Mount Vernon, N.Y – Anyone familiar with the 1991 Halle Berry movie Strictly Business and the new jack swing style of R&B has heard and is still hearing one the movie’s most popular songs You Called and Told Me by Jeff Redd several times. It is a club icon along the lines of Frankie Beverley and Maze’s Before I Let Go.
Jeff Redd, who discovered the likes of Mary J. Blige and secured her initial signing to Uptown Records, was an integral factor and catalyst for the success of SWV, Bobby Brown, Regina Belle, Allure, Field Mob and K-Ci & JoJo went on to become a Grammy winning record executive.
Mr. Redd, on top of being an iconic star-maker, has flexed his entrepreneurial muscles and is the proud CEO and founder of Sol Real Records, LLC among many other accomplishments; however, it is in the realm of fatherhood where, he feels he has made some of his most relevant strides. His vision: make people feel special. The NY Fatherhood Examiner had an opportunity to discuss fatherhood. Here is what we discussed:
Jeff Redd: Jeff Redd (here).
NY Fatherhood Examiner: How are you doing Mr. Redd?
Jeff Redd: Wonderful and how are you?
NY Fatherhood Examiner: I am excited to be alive!
Jeff Redd: (laugh) I love it! That’s a good thing! I love it!
NY Fatherhood Examiner: Mr. Redd, I understand you performed last night
Jeff Redd: The Shadow had a grand opening in Manhattan. Fonda Ray and [I performed]. It was pretty cool, sold out – jam packed. We had a good time.
NY Fatherhood Examiner: That’s very good. I always start out with prayer. So will say this quickly.
HEAVENLY FATHER, I thank YOU for YOUR Grace and Mercy – first of all for YOUR FATHERHOOD. YOU made us in YOUR image and likeness, so fatherhood is very near and dear to YOUR Heart. Help us to speak words that are wise, that may be edifying to others. Let the words of our moUth and the meditations of our hearts be acceptable, not only in YOUR Sight but so that others may take what is said and run with it – that they may apply YOUR Wisdom and grow as fathers. We are little abbas and YOU are the all capitals - ABBA. We thank YOUFOR your Grace And Mercy and as we go into this we honor YOU and thank YOU in JESUS name – Amen.
Jeff Redd: Amen. Amen.
NY Fatherhood Examiner: Mr. Redd, Sol Real Record and MCA, doing A & R, I know you started in Mount Vernon at the age of 17. I know your parents may have had something to do with your success or you had mentors. Tell me about you family life, what was it like growing up in Mount Vernon? What are some of the thing from back then that has contributed to you becoming the quality artist and executive that you have become?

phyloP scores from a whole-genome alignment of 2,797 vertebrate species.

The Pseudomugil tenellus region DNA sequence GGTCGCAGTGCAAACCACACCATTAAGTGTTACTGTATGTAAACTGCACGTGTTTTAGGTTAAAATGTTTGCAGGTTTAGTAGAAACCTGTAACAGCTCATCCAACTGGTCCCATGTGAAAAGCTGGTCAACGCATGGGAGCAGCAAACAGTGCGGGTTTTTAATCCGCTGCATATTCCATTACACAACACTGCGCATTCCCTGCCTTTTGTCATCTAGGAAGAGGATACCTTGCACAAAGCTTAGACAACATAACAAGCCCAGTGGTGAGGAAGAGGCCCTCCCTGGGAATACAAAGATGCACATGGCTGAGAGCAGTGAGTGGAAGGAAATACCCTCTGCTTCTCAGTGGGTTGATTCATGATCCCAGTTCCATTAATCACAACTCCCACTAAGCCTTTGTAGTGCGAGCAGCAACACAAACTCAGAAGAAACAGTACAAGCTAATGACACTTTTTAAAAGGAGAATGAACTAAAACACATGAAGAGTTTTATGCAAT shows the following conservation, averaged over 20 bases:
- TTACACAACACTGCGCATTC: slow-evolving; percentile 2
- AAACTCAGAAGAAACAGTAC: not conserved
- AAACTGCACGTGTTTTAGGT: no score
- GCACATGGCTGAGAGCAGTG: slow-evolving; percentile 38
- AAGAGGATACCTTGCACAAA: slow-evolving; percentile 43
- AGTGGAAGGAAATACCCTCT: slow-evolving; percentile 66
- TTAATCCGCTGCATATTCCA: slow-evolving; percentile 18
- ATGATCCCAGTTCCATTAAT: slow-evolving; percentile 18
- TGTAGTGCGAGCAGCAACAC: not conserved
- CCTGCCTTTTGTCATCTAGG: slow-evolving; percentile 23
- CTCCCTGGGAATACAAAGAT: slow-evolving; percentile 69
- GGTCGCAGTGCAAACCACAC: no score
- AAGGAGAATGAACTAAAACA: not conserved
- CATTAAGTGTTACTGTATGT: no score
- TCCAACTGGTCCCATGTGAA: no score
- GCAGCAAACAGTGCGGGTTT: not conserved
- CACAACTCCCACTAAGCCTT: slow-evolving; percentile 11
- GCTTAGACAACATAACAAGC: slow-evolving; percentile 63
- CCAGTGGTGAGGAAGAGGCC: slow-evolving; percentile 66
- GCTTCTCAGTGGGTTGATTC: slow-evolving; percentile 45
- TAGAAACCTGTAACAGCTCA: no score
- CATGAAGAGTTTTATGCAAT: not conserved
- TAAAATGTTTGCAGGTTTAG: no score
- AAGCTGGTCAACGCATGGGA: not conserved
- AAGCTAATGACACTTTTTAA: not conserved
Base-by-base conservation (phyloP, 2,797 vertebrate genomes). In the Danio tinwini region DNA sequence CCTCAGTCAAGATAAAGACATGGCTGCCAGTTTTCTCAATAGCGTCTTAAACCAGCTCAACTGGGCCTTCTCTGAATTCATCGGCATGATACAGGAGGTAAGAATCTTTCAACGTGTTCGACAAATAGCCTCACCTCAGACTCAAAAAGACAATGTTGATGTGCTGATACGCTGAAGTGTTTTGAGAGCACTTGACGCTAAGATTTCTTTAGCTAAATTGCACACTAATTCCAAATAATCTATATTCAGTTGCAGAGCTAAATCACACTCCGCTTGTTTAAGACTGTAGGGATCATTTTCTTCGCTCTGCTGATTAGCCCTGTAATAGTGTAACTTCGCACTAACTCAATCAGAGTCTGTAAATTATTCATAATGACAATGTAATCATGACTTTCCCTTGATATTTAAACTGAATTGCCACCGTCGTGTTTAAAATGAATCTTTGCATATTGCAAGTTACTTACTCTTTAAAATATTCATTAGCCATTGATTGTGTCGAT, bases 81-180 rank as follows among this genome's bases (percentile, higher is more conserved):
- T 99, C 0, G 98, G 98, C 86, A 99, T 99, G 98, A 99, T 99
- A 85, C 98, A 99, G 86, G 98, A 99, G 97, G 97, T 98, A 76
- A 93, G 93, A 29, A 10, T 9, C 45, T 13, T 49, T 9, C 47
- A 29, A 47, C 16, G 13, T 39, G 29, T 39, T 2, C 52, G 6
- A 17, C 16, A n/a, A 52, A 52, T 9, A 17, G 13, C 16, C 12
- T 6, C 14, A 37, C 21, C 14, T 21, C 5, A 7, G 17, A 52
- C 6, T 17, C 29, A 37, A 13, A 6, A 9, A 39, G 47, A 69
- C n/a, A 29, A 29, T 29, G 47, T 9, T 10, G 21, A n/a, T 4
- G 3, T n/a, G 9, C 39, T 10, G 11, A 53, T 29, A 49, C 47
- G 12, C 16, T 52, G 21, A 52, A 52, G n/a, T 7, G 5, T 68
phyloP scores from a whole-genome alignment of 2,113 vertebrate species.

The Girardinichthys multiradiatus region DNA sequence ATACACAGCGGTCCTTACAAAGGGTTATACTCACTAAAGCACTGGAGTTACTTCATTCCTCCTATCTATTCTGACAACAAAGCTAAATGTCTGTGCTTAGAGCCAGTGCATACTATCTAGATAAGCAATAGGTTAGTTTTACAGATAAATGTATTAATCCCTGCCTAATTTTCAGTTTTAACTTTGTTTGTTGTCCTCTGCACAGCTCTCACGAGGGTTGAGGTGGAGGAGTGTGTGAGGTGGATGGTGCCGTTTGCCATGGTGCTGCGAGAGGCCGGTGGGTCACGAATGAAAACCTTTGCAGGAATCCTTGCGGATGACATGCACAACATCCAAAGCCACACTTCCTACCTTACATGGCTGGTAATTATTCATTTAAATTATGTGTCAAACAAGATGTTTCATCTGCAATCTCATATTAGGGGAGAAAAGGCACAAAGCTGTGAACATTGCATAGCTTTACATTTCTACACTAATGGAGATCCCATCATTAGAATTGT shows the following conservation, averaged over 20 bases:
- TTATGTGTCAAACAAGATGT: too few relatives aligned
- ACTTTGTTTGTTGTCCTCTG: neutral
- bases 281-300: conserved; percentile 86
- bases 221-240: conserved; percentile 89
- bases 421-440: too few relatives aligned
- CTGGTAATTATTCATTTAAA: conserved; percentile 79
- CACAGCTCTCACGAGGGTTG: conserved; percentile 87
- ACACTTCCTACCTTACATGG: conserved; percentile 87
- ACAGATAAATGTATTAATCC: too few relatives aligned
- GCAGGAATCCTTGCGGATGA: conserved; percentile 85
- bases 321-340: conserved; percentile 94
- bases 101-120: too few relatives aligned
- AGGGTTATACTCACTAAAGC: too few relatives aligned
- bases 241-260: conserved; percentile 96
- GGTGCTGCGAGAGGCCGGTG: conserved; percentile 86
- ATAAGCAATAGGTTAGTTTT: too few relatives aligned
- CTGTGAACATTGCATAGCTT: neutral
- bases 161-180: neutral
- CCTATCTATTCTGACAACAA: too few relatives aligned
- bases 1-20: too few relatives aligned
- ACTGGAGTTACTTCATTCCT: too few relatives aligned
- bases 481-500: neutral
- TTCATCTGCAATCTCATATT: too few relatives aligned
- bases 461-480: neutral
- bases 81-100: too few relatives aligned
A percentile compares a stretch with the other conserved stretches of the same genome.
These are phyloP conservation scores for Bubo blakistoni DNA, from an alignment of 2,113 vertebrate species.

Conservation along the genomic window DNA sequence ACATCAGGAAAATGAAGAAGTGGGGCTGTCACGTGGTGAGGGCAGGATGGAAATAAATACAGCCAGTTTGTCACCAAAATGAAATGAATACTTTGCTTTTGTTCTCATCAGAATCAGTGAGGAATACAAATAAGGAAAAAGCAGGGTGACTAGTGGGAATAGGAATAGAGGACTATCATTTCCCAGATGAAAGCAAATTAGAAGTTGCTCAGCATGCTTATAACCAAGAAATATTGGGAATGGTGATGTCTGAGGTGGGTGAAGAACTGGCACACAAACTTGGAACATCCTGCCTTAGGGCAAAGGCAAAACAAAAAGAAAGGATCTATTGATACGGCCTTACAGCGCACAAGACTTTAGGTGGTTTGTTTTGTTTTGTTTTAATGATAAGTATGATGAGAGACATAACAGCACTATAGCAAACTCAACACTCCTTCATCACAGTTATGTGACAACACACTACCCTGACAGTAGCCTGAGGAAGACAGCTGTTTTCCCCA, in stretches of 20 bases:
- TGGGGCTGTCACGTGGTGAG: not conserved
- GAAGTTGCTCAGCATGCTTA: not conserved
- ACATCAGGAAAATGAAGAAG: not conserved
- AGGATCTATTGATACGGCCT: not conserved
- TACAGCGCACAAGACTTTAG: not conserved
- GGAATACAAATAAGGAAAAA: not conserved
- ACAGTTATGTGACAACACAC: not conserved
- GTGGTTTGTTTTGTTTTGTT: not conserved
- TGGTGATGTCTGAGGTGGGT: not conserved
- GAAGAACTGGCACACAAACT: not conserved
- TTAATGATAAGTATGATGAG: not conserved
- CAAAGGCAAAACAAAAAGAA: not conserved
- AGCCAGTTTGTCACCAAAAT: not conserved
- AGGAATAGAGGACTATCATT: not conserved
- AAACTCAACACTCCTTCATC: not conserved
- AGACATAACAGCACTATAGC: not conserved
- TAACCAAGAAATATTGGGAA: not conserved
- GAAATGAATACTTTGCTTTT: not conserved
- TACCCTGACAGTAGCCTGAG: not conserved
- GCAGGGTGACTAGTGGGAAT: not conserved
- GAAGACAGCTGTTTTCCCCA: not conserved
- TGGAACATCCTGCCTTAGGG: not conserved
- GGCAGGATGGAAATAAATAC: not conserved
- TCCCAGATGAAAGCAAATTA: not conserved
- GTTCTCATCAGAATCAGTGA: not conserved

Jeff Redd: "Well, I was raised in Mount Vernon and my father died when I was 8 years old. So, my mother had to raise my sister and I all alone. She never remarried. I’m talking about a woman who comes from the South, who believed in honor, respect and integrity. She never had a man laying up around us. So, growing up, it was interesting because, we were raised by a woman. A lot of guys saying they were raised by a strong woman; but, I do not care how strong a woman is, a woman cannot raise a boy up to be a man. Like my mother, she raised me to be a good person, who can provide for himself. I can cook, clean. I can do a lot of things, like I teach my son; but, she can’t tell you the things a man would tell you. So, a lot of things I’ve learned were trial and error. I did have uncles but, you are talking about coming up in a time when men didn’t really sit and talk to their sons. They were busy out working and we would go to school. You would come home do and do your homework. The conversations were very short and never anything extremely enlightening. They did not talk a lot.
"So, now let us fast forward to me. I talk with my children every chance I get. I have to tell them something to help them get ready go out into this world. It has been an interesting journey thus far. I have four sons. One is 17. I have twins that are 12 and I have a six year old and we always talk. There are three things I tell them. They are: 1) tell the truth; 2) be the best you can be and 3) make a difference. Those are three things we talk about all the time. How are you going to be the best and how are you going to make a difference? It’s good. I just enjoy talking to my sons, seeing them grow up and understand who they are because they are each individuals. You cannot teach one the same way you teach the other. I just love it."
There is more to come. Stay tuned